Hurricane Dorian makes landfall in North Carolina with strong winds, rain and storm surges
NORTH CAROLINA — The center of Hurricane Dorian made landfall at 8:35 a.m. Friday over Cape Hatteras, North Carolina, with maximum sustained winds near 90 mph, according to the National Hurricane Center.
Overnight, the storm lashed parts of North Carolina and Virginia with rain, storm surges and strong winds as it brushed up against the coast as a Category 1 storm.
Before it lost some of its strength early Friday, Dorian caused flooding in parts of the Carolinas and spawned a number of tornadoes, officials said. More than 387,000 people were left in the dark in South Carolina, North Carolina and Virginia, according to poweroutage.us.
In eastern North Carolina, Dorian is producing wind gusts near hurricane-force. The state is seeing 4 to 8 inches of rain with some local totals of as much as 10 inches, CNN meteorologist Haley Brink said.
Earlier in the week, Dorian flattened homes and wiped out neighborhoods in the Bahamas, leaving at least 30 people dead. It then closed in on the southeastern coast of the United States, where five deaths have been blamed on the storm so far.
Though the storm has weakened from a Category 2 into a strong Category 1, Brink said there’s not much difference for North Carolina in terms of the impact of strong winds and storm surge.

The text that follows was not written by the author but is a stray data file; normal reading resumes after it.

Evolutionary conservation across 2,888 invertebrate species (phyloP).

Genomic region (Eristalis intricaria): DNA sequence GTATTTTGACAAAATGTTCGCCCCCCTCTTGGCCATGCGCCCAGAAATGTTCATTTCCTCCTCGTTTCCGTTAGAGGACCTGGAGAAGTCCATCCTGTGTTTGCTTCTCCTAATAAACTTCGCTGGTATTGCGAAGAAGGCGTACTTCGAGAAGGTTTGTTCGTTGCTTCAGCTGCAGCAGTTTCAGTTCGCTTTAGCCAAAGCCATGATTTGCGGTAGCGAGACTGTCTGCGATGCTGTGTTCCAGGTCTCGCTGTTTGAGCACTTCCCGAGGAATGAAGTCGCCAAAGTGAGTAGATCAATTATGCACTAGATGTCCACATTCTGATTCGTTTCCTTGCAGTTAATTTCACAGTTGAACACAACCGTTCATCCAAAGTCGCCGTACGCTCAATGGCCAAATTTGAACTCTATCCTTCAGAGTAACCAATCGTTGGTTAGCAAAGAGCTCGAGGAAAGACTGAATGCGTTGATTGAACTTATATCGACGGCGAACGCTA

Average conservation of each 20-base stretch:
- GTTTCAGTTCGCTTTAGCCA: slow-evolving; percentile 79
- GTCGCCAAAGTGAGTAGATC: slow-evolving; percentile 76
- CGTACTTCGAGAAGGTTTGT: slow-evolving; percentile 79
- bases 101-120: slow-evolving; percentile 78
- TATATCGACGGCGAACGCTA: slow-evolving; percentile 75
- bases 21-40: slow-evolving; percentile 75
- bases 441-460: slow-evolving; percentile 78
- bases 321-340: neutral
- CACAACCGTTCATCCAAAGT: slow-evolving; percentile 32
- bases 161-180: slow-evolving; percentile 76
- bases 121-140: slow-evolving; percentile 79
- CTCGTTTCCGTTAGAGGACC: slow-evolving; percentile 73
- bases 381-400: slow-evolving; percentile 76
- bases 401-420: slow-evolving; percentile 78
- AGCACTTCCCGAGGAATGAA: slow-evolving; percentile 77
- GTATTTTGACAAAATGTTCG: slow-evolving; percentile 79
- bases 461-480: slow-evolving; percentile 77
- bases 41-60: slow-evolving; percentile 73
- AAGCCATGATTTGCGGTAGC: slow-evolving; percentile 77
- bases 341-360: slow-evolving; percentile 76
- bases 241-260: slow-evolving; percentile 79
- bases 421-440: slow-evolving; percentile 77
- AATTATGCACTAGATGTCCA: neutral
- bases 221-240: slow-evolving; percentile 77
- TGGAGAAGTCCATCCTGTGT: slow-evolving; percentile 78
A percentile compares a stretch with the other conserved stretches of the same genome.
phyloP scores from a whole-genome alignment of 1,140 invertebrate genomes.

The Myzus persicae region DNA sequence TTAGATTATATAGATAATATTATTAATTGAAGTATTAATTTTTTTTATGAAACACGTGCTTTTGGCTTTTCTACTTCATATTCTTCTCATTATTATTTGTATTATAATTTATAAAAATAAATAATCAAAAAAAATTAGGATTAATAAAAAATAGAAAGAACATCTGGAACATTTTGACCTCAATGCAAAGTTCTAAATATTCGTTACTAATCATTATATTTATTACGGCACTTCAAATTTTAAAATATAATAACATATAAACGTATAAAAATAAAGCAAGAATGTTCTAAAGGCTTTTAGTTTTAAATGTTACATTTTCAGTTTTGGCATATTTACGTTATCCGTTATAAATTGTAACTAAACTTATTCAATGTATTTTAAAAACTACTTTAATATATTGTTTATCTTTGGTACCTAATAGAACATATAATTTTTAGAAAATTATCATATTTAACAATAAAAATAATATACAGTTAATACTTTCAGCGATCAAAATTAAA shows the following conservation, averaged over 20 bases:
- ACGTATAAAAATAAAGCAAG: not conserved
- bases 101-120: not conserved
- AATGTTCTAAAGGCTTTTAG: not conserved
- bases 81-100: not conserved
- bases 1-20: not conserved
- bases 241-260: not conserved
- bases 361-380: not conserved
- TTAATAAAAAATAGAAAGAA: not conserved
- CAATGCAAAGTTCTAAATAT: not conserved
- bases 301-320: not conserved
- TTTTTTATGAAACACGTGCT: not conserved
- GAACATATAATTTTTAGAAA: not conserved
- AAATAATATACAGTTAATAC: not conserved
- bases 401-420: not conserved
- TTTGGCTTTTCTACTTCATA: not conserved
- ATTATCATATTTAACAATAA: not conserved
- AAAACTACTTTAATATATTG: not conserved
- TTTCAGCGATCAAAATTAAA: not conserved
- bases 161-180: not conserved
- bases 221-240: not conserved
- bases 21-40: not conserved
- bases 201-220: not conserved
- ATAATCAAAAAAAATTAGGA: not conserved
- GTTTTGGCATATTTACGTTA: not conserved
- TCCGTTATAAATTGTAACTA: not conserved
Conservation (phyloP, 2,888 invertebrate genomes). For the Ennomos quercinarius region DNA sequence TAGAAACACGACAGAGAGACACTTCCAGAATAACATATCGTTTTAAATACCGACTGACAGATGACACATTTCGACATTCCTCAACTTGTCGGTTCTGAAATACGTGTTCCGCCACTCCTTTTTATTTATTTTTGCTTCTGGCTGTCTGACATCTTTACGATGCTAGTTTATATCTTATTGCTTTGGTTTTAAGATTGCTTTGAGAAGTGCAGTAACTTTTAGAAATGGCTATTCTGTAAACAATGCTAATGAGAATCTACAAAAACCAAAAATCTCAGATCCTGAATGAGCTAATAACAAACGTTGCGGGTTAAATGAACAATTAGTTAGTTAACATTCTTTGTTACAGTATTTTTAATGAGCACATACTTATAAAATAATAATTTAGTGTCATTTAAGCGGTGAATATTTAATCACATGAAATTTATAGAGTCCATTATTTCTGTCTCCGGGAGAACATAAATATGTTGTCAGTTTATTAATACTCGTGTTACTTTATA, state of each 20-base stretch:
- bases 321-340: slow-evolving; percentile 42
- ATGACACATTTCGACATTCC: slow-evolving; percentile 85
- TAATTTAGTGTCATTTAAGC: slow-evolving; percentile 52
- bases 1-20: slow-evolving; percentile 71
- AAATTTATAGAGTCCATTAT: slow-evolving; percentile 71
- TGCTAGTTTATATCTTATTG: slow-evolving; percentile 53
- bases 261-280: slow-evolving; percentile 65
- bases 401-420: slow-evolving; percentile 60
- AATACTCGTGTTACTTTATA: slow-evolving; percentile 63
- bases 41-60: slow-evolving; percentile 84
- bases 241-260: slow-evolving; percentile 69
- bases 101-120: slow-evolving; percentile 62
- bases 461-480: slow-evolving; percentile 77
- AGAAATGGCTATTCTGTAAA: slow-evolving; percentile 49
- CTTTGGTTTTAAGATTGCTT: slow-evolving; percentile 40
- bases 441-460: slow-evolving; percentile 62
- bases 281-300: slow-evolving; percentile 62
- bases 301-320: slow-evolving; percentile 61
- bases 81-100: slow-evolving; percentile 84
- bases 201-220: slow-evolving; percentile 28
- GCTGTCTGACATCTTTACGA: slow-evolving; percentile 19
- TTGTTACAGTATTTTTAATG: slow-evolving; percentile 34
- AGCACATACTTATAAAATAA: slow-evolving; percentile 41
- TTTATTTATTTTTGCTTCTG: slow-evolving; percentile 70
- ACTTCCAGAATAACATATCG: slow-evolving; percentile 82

“Dorian has North Carolina in its sights,” Gov. Roy Cooper said Thursday. “We need people to hunker down and stay safe. We don’t need people leaving their homes.”
More than 10 million people are under hurricane or tropical storm warnings Friday, which is forecast to be Dorian’s last day on the US coast.
The storm surge began late Thursday night along the North Carolina and southeast Virginia coasts.
A hurricane warning is in effect from Little River Inlet to the North Carolina/Virginia border, the hurricane center said.
Thursday, nearly two dozen tornadoes were reported from the outer bands of Dorian. They toppled mobile homes and left debris strewn for acres.
Tornadoes are common in the thunderstorm bands of hurricanes and tropical storms.
North Carolina resident Byron Cox was in his mobile home in Emerald Isle when the tornado approached. His home was still standing, but his father’s was destroyed, he said Thursday.
“I remember hearing a loud noise. The next thing I know, the trailer started shaking. … It shook probably 10-15 seconds, real hard,” Cox, 37, said.
“All of a sudden I didn’t feel it (any) more. I looked outside, and the tornado … (was) going through the back. … Debris flying everywhere. Never saw anything like this in my entire life.”
The tornadoes extended into South Carolina, where firefighters say one damaged an unspecified number of vehicles and buildings in North Myrtle Beach.
Wayne White captured video of the funnel cloud there. He said he was checking on some properties he manages when he saw it.
“I saw the circular clouds and was going to take a little video, and the funnel came out of nowhere,” he tweeted.
Charleston’s mayor says that efforts to recover begin Friday.
“Yes, today was Dorian Day in Charleston, and I am happy to bid him farewell,” Mayor John Tecklenburg said Thursday. “To the hundreds of officials, and the outstanding citizens of Charleston, thank you. Tomorrow, we all unite as Team Charleston to recover.”
Authorities in Charleston are working to address power outages, downed trees and flooded roadways.